Are you aware of the Distrokid Spotify partnership?
Amid recent rumors of a potential partnership and just in time for Spotify to begin beta testing it’s direct upload service for artists, the music streaming giant has formally announced a deal with digital distribution platform DistroKid.
Artist and industry reactions are mixed, and while the results of this deal will take time to materialize, there’s no denying that the path from artist to fan is about to go through a major change.
How The Distrokid Spotify Partnership Impacts The State of Online Music
Before getting into the details, it’s important to remember that it was just 15 years ago that companies like TuneCore, CD Baby, Spotify and iTunes began blazing the trail into the realm of digital distribution and streaming.
However, today digital distribution and streaming, account for the vast majority of daily listening, and there are plenty of options to get your music to the world via the web.
While this is great for musicians, it also poses challenges if you plan to get your music onto as many streaming platforms as possible.
On top of submitting music to each service, you also have to manage each account, track sales, views, and plays, post updates on each account, manage cover art, handle copyright issues, promote events and so much more.
DistroKid and other digital distribution services solve these problems by providing an all-in-one solution for getting music to popular streaming and sales channels while providing a degree of management and representation for each artist.
Spotify is one of the biggest streaming services on the Internet, and until recently, the only way for an independent artist to get music onto the platform was by working with a digital distribution service.
So, what’s the deal between DistroKid and Spotify, why is it important, and what does it change for artists, fans and digital distribution overall?
A Partnership and an Investment
The deal between the two companies essentially boils down to preferential treatment, both in the present and potentially in the future.
As mentioned, Spotify announced that it will begin allowing direct uploads from artists, but with the DistroKid deal, it may turn out that artists working with DistroKid will be able to get music to Spotify and other streaming services faster and at a reduced cost.
The real question for the industry is, whether or not this partnership marks a sign of things to come for streaming consolidation. It could be that Spotify is trying to bring in DistroKid in an attempt to keep the distribution network as close as possible.
If it can offer incentives for people to use DistroKid in order to get music onto Spotify, there’s potential to take over a larger segment of the online music space overall. This could lead to tighter control over revenue sharing with artists.
Who Stands to Gain What?
For now, it works out that DistroKid gets an investment and industry clout, Spotify builds good will among the artist community while keeping DistroKid close, and the two can share some data and revenue.
This also gives DistroKid a bit of wiggle room if other streaming sites begin to remove distribution requirements for direct upload access as the company would already have a close relationship with Spotify through the partnership and investment.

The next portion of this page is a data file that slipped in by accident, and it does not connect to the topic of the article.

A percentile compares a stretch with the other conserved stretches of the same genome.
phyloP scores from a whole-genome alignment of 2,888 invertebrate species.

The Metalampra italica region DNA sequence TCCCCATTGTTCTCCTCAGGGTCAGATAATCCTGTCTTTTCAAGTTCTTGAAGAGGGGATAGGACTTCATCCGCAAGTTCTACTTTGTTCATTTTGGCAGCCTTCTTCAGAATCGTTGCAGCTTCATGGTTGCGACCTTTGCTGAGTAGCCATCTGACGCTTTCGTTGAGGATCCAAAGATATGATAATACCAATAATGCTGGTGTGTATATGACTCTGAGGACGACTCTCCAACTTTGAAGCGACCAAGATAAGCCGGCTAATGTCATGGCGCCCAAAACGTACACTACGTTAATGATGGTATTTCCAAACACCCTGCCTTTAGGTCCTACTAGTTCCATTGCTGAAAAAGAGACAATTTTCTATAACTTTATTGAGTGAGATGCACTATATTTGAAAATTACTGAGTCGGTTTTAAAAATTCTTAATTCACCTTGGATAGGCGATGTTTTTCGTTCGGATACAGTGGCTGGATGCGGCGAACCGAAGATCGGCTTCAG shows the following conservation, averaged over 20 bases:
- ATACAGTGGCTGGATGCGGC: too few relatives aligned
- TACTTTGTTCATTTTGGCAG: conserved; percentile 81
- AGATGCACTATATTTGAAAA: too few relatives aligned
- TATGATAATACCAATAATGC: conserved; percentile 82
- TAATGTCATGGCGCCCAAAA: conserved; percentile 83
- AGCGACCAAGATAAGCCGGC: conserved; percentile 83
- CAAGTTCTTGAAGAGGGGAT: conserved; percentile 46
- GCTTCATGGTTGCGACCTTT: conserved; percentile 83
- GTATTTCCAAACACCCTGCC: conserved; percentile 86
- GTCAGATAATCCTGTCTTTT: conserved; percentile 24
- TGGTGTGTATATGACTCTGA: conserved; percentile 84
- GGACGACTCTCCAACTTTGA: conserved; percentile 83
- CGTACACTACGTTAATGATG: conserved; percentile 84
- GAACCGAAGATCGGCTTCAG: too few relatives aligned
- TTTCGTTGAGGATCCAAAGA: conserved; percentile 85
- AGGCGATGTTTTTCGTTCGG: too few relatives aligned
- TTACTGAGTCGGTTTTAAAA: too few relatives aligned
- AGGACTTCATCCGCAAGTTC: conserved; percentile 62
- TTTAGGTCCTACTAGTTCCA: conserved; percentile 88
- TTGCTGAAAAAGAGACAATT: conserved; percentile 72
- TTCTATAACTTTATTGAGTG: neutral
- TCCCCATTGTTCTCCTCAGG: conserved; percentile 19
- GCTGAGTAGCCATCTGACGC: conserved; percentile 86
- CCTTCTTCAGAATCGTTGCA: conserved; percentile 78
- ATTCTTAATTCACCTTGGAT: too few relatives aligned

In a nutshell, this deal has the potential to further consolidate the online music space while reinforcing Spotify’s position toward the front of the streaming pack and forcing distribution services to pick a streaming partner.
Reactions Are a Mixed Bag
In terms of reaction across the music industry, it seems that artists are viewing this as a plus, but the tech crowd sees the potential for a more negative outcome.
According to Digital Music News, Spotify’s competitors in the music streaming space may be forced to allow for direct uploads and revenue sharing in order to counter Spotify.
The problem with this is that it has the potential to lead to copyright issues, the distribution of illegal or offensive content and other issues that come from allowing the Internet to have unfettered access to content uploads.
Others worry that allowing direct upload access further lowers standards in the music industry, allows for lower payouts to artists and overall compromises the integrity of music creation in the digital age where anyone and everyone with access to a computer can throw together some sounds and call it music.
Consider All Options While Waiting for the Dust to Settle
Once again, it remains to be seen what the fallout will be from the partnership, but for now, it would be a good idea for artists to consider all possibilities.
Direct uploads without requiring distribution would be great, but it will also be time consuming and require a lot more effort to manage releases across dozens of streaming platforms and digital storefronts.
Of course, direct upload access could also result in lower payouts and a more difficult time accessing spotlight features offered by Spotify to artists utilizing distribution services.
Likewise, artists may also need to take a moment to really analyze their data to get a better sense of where streaming revenue is coming from and focus on those platforms if it turns out that this deal leads to exclusivity in the future.
Not saying that it will, but the potential is there, which should force everyone who shares a love of music to pause and consider who will be able to share their content and who will be able to profit from it.
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